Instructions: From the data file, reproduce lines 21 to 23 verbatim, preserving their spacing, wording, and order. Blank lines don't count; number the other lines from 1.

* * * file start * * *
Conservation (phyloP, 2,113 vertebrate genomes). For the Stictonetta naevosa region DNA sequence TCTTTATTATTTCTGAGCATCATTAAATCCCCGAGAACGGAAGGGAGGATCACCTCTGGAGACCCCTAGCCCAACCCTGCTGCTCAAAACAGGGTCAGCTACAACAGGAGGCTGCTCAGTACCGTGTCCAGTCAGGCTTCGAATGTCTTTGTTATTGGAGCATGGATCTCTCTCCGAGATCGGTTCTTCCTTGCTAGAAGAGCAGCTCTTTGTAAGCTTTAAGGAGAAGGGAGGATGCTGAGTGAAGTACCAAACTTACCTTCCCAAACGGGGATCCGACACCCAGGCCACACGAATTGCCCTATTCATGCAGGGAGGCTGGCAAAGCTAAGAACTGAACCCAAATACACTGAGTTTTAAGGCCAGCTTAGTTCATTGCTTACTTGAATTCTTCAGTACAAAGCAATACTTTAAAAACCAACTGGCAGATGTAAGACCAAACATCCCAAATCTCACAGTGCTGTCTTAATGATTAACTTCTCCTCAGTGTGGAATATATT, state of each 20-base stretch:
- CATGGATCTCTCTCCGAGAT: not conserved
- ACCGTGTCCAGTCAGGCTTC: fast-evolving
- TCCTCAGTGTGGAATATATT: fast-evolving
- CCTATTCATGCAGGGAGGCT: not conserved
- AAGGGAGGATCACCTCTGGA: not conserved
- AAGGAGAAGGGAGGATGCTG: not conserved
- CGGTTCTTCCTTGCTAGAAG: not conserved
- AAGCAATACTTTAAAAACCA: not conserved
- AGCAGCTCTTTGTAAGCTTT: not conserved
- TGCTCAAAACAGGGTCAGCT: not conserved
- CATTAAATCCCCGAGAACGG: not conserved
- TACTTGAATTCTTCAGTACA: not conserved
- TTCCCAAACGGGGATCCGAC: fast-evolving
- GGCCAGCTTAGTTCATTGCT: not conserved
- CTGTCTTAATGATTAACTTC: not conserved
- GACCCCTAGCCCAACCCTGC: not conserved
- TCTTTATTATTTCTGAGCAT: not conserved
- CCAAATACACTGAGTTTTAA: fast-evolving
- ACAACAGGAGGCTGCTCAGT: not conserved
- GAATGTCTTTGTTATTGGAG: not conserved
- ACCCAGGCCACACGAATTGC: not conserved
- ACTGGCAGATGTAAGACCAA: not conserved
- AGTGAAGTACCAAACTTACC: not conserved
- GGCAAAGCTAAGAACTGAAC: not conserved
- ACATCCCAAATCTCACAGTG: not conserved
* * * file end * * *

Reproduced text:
- GAATGTCTTTGTTATTGGAG: not conserved
- ACCCAGGCCACACGAATTGC: not conserved
- ACTGGCAGATGTAAGACCAA: not conserved